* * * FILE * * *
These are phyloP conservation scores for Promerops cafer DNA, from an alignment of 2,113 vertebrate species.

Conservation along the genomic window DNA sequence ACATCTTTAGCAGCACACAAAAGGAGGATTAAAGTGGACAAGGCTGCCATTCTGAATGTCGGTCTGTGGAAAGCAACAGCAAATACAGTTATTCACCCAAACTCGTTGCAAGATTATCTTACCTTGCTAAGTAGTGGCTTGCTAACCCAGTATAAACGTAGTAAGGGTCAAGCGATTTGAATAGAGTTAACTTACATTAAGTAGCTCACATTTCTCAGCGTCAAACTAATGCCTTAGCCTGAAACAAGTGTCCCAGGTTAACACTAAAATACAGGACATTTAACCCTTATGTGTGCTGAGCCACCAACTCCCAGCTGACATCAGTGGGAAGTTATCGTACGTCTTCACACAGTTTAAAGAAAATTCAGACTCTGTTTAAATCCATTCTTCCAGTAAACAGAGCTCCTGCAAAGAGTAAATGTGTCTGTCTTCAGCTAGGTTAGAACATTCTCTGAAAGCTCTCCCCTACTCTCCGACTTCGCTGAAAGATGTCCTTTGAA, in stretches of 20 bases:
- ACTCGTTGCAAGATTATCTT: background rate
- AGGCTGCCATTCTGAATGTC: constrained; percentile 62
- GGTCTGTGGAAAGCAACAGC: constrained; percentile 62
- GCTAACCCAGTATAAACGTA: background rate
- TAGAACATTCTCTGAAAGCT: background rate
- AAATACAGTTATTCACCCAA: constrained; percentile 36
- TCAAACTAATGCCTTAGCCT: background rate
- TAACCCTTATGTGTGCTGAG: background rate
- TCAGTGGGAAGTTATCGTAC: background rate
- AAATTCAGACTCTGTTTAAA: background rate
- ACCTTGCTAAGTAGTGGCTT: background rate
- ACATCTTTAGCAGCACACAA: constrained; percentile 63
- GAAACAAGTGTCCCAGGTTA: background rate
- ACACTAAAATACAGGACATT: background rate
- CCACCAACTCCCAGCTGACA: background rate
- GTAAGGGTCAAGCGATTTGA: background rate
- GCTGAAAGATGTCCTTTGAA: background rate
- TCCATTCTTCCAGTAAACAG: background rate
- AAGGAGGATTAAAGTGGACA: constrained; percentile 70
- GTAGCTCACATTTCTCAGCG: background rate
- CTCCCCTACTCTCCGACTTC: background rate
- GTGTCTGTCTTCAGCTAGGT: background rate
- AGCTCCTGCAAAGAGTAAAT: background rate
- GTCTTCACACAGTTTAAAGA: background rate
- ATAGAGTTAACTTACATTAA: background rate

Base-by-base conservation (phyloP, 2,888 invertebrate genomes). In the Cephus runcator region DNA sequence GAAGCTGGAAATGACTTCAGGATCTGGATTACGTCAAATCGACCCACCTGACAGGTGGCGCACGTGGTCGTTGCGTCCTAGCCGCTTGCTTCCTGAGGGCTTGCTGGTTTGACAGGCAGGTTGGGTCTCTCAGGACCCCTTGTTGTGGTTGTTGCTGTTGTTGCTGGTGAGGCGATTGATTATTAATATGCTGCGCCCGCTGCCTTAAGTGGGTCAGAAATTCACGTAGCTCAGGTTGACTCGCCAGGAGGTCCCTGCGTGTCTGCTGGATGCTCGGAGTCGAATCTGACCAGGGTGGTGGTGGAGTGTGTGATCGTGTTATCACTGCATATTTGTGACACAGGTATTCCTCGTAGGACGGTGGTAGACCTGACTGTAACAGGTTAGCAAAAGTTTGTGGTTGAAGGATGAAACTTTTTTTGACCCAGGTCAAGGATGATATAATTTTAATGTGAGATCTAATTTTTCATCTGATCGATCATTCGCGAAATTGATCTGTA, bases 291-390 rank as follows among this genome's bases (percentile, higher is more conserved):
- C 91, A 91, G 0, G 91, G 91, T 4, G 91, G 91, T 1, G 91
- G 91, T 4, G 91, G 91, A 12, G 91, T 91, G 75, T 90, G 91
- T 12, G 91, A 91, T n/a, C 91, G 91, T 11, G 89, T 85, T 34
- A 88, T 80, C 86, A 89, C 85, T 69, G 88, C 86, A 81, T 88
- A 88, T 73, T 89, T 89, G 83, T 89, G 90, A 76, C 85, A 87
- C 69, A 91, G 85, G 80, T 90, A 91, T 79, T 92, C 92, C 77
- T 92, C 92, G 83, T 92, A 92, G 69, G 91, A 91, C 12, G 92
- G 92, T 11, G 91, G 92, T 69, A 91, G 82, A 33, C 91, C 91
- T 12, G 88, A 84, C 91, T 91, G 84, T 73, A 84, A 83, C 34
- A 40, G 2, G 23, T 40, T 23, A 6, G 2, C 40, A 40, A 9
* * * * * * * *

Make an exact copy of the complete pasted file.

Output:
These are phyloP conservation scores for Promerops cafer DNA, from an alignment of 2,113 vertebrate species.

Conservation along the genomic window DNA sequence ACATCTTTAGCAGCACACAAAAGGAGGATTAAAGTGGACAAGGCTGCCATTCTGAATGTCGGTCTGTGGAAAGCAACAGCAAATACAGTTATTCACCCAAACTCGTTGCAAGATTATCTTACCTTGCTAAGTAGTGGCTTGCTAACCCAGTATAAACGTAGTAAGGGTCAAGCGATTTGAATAGAGTTAACTTACATTAAGTAGCTCACATTTCTCAGCGTCAAACTAATGCCTTAGCCTGAAACAAGTGTCCCAGGTTAACACTAAAATACAGGACATTTAACCCTTATGTGTGCTGAGCCACCAACTCCCAGCTGACATCAGTGGGAAGTTATCGTACGTCTTCACACAGTTTAAAGAAAATTCAGACTCTGTTTAAATCCATTCTTCCAGTAAACAGAGCTCCTGCAAAGAGTAAATGTGTCTGTCTTCAGCTAGGTTAGAACATTCTCTGAAAGCTCTCCCCTACTCTCCGACTTCGCTGAAAGATGTCCTTTGAA, in stretches of 20 bases:
- ACTCGTTGCAAGATTATCTT: background rate
- AGGCTGCCATTCTGAATGTC: constrained; percentile 62
- GGTCTGTGGAAAGCAACAGC: constrained; percentile 62
- GCTAACCCAGTATAAACGTA: background rate
- TAGAACATTCTCTGAAAGCT: background rate
- AAATACAGTTATTCACCCAA: constrained; percentile 36
- TCAAACTAATGCCTTAGCCT: background rate
- TAACCCTTATGTGTGCTGAG: background rate
- TCAGTGGGAAGTTATCGTAC: background rate
- AAATTCAGACTCTGTTTAAA: background rate
- ACCTTGCTAAGTAGTGGCTT: background rate
- ACATCTTTAGCAGCACACAA: constrained; percentile 63
- GAAACAAGTGTCCCAGGTTA: background rate
- ACACTAAAATACAGGACATT: background rate
- CCACCAACTCCCAGCTGACA: background rate
- GTAAGGGTCAAGCGATTTGA: background rate
- GCTGAAAGATGTCCTTTGAA: background rate
- TCCATTCTTCCAGTAAACAG: background rate
- AAGGAGGATTAAAGTGGACA: constrained; percentile 70
- GTAGCTCACATTTCTCAGCG: background rate
- CTCCCCTACTCTCCGACTTC: background rate
- GTGTCTGTCTTCAGCTAGGT: background rate
- AGCTCCTGCAAAGAGTAAAT: background rate
- GTCTTCACACAGTTTAAAGA: background rate
- ATAGAGTTAACTTACATTAA: background rate

Base-by-base conservation (phyloP, 2,888 invertebrate genomes). In the Cephus runcator region DNA sequence GAAGCTGGAAATGACTTCAGGATCTGGATTACGTCAAATCGACCCACCTGACAGGTGGCGCACGTGGTCGTTGCGTCCTAGCCGCTTGCTTCCTGAGGGCTTGCTGGTTTGACAGGCAGGTTGGGTCTCTCAGGACCCCTTGTTGTGGTTGTTGCTGTTGTTGCTGGTGAGGCGATTGATTATTAATATGCTGCGCCCGCTGCCTTAAGTGGGTCAGAAATTCACGTAGCTCAGGTTGACTCGCCAGGAGGTCCCTGCGTGTCTGCTGGATGCTCGGAGTCGAATCTGACCAGGGTGGTGGTGGAGTGTGTGATCGTGTTATCACTGCATATTTGTGACACAGGTATTCCTCGTAGGACGGTGGTAGACCTGACTGTAACAGGTTAGCAAAAGTTTGTGGTTGAAGGATGAAACTTTTTTTGACCCAGGTCAAGGATGATATAATTTTAATGTGAGATCTAATTTTTCATCTGATCGATCATTCGCGAAATTGATCTGTA, bases 291-390 rank as follows among this genome's bases (percentile, higher is more conserved):
- C 91, A 91, G 0, G 91, G 91, T 4, G 91, G 91, T 1, G 91
- G 91, T 4, G 91, G 91, A 12, G 91, T 91, G 75, T 90, G 91
- T 12, G 91, A 91, T n/a, C 91, G 91, T 11, G 89, T 85, T 34
- A 88, T 80, C 86, A 89, C 85, T 69, G 88, C 86, A 81, T 88
- A 88, T 73, T 89, T 89, G 83, T 89, G 90, A 76, C 85, A 87
- C 69, A 91, G 85, G 80, T 90, A 91, T 79, T 92, C 92, C 77
- T 92, C 92, G 83, T 92, A 92, G 69, G 91, A 91, C 12, G 92
- G 92, T 11, G 91, G 92, T 69, A 91, G 82, A 33, C 91, C 91
- T 12, G 88, A 84, C 91, T 91, G 84, T 73, A 84, A 83, C 34
- A 40, G 2, G 23, T 40, T 23, A 6, G 2, C 40, A 40, A 9